While the “Y” is mainly a fitness oriented facility, it also believes that it truly teaches young people the social skills to be decent, hard working and involved members of their communities. Many young people only ever experience being social with the group of friends they have been with for most of their lives. Sometimes those groups of friends are not the best influence on their lives. So having the chance to be around people who like them are aiming to improve their lives, can give them a whole new perspective on who they feel they should be spending time with. Having people with a positive outlook on life can really have a huge impact.

Along with that, keeping kids off the streets is a major factor of the “Y”. Many young people are left with much too much time on their hands. And through a combination of bad people in their lives and this excess time, many bad decisions can be made. While all of us have made at least one or two bad decisions in their lives, in many a case these decisions can lead to more bad decisions, creating a slippery slope. So in an attempt to prevent lives being ruined, the YMCA hopes to install a community that kids can be involved in, hoping that they will continue to improve their lives in this community.

Sense of Community and Belonging

As was previously mentioned some kids may be in less fortunate social situations, but along with this many kids may have no social situation at all. They may come from bad families, leaving them with an empty hole in their lives. By providing accessible facilities these kids will always feel included at the YMCA. Like previously stated the “Y” allows for people without the financial means to figure out a way to acquire a membership. By allowing anybody who has the will to come a way to come, nobody will ever feel discluded.

The kids who have never felt a part of anything, now can feel a part of something truly inspiring.

Payment Plans

It has been mentioned many times already, but a very important aspect of the YMCA is the ability to be flexible with payment for membership. Either through reduced rates, or deferred payments, nobody will ever be turned down for financial reasons. The lady in charge of these payment plans is Jennifer Johnstone.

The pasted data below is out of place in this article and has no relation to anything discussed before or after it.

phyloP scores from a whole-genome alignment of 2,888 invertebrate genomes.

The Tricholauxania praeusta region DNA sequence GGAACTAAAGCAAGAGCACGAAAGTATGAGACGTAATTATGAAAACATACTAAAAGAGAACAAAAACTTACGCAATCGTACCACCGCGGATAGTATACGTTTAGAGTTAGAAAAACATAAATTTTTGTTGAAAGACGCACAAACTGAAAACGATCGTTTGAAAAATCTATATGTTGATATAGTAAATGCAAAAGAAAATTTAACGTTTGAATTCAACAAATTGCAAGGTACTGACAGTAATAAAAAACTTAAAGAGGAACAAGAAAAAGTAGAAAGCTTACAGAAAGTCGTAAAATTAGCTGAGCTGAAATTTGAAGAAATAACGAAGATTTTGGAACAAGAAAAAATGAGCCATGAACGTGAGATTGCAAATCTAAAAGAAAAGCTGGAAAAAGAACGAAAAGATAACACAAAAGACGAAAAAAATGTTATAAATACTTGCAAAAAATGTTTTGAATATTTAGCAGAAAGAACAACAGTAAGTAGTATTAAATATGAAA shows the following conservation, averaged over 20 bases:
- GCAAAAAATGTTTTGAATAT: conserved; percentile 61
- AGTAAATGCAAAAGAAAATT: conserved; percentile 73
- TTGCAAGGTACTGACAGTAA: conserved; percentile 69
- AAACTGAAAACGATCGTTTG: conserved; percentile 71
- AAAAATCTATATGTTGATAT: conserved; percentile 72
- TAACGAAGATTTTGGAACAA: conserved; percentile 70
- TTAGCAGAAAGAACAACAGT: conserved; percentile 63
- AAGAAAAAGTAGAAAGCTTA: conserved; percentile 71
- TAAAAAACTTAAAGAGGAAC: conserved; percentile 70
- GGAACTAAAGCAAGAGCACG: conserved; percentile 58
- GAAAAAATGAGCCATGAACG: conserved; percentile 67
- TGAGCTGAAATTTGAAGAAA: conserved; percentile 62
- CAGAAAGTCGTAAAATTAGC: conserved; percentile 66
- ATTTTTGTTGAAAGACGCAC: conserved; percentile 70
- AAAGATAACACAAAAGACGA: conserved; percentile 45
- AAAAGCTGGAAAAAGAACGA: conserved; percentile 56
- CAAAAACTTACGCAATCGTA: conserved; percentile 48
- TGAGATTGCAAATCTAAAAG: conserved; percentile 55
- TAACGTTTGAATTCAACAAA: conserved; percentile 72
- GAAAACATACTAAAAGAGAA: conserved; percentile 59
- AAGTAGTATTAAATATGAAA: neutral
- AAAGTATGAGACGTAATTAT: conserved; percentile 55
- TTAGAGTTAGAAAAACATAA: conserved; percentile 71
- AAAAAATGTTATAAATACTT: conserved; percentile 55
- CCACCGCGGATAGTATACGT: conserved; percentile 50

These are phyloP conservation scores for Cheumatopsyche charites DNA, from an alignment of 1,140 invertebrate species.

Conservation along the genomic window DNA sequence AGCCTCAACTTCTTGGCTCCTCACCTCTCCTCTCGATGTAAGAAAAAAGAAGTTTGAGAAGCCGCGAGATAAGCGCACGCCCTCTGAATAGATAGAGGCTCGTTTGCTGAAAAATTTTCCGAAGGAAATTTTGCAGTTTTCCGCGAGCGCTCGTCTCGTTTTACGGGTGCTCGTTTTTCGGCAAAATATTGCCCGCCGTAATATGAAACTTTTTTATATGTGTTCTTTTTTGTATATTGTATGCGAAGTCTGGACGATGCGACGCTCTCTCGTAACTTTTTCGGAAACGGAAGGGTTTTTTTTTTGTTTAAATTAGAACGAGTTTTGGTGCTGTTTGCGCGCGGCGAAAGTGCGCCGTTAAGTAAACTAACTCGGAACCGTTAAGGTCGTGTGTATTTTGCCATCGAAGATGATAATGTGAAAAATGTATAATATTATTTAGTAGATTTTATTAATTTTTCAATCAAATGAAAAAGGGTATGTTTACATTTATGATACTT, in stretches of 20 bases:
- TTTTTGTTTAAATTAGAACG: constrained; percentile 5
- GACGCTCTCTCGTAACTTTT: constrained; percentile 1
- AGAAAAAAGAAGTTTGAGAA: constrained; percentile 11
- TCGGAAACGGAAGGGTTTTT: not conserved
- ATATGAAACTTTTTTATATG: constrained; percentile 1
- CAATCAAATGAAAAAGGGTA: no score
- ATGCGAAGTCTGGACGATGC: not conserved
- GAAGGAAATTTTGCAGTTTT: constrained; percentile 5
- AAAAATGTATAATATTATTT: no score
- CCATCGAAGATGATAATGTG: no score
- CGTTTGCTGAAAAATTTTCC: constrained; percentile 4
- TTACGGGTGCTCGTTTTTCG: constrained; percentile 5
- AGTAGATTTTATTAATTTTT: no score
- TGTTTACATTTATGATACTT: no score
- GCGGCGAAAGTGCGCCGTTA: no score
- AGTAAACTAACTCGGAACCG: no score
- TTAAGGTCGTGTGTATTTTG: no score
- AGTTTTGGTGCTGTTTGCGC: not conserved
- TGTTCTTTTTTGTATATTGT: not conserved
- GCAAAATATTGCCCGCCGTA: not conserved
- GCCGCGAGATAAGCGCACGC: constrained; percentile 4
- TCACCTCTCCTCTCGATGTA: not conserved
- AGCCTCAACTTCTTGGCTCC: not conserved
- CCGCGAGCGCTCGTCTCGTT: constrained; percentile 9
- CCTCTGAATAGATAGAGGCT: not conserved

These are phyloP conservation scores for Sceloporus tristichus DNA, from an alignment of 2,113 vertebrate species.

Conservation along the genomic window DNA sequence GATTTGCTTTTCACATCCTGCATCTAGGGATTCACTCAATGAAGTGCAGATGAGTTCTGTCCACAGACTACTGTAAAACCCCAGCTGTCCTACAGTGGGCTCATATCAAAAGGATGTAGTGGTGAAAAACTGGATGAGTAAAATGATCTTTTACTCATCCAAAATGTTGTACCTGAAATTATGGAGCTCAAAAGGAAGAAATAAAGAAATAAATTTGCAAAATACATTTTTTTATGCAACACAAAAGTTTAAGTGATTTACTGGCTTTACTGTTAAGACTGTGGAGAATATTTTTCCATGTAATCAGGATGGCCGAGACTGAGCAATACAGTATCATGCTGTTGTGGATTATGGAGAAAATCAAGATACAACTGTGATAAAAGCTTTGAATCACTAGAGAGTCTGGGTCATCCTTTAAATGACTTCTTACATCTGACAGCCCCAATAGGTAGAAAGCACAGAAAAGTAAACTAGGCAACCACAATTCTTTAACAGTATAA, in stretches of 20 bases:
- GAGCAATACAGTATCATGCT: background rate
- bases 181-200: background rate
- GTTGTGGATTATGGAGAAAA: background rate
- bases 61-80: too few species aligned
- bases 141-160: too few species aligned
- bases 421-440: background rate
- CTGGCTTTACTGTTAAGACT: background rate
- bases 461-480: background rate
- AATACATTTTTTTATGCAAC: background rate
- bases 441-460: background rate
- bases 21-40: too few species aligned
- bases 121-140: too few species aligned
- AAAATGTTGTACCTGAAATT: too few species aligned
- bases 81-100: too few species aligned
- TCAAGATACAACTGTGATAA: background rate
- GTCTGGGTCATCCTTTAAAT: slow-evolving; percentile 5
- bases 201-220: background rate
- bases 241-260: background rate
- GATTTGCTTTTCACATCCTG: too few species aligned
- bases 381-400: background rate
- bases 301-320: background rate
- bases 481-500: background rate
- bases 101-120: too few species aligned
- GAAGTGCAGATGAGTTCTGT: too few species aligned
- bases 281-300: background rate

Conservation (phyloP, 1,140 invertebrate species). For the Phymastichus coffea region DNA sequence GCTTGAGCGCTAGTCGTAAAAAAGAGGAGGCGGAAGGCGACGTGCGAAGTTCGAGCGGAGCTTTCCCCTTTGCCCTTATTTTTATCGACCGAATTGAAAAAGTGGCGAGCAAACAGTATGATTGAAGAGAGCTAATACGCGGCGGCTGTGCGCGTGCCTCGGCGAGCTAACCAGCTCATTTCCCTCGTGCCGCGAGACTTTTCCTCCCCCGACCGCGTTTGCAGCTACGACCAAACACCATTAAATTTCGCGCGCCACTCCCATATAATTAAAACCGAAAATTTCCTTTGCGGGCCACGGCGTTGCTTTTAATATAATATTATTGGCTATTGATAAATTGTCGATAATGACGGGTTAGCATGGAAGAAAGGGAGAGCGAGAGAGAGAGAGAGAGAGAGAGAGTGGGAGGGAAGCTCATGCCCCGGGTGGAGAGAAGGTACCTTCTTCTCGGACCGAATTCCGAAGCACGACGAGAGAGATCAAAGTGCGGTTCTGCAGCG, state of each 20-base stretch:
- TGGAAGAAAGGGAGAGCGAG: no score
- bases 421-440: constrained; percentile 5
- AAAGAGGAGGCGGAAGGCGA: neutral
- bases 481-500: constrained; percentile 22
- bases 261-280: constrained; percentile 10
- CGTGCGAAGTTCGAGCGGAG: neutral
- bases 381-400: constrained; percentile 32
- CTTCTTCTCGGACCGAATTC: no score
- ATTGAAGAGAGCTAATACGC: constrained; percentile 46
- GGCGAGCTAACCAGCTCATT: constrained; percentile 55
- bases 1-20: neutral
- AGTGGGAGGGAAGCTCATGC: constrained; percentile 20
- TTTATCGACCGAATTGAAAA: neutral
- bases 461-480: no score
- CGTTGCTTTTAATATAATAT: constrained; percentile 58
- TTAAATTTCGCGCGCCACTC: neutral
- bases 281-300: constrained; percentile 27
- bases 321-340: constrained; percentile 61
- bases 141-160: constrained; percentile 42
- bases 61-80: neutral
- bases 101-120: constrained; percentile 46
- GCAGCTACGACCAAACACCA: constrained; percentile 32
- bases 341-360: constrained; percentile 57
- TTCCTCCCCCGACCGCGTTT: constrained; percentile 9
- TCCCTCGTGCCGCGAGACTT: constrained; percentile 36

The YMCA is under the umbrella of the United Way, but it also is mainly funded through local charities and organizations in the community who believe in what the “Y” is doing. One of those organizations is Tim Hortons, who run many fundraisers to bring money into the YMCA.

Along with the outside financing they do receive many donations from members and civilians alike. They also run many events that while are provided for free, do accept donations. One such event is the Santa Claus pancake breakfast they are funning this Saturday, the 13th, from 8:00 a.m. through 11:30 a.m. At this event they will they be providing free breakfast, being served by important influential people in the community. Along with this the children will have a chance to hang out with Santa, taking pictures and talking to him, which can be a very happy time in many children’s lives.


Although many of the varying degrees of impact the YMCA has, what is better then hearing it from someone who has used the facilities for quite a while and has seen the positive impact it has had on his life?

So here you go, a final video to provide a true view of what the “Y” can do.

Ladies and gentlemen Christian Krauser.

Takeaway: September 23rd, 2014

The Definition Of News

Our teacher Robert Washburn asked us for our definition of news to start the class. The following was my definition: News is information regarding the happenings, either in the world, or in your local area. It could be breaking news (very current) or updates on ongoing important events.

Following this he gave us a lecture regarding what news is. Here are what I saw to be the main points of that lecture.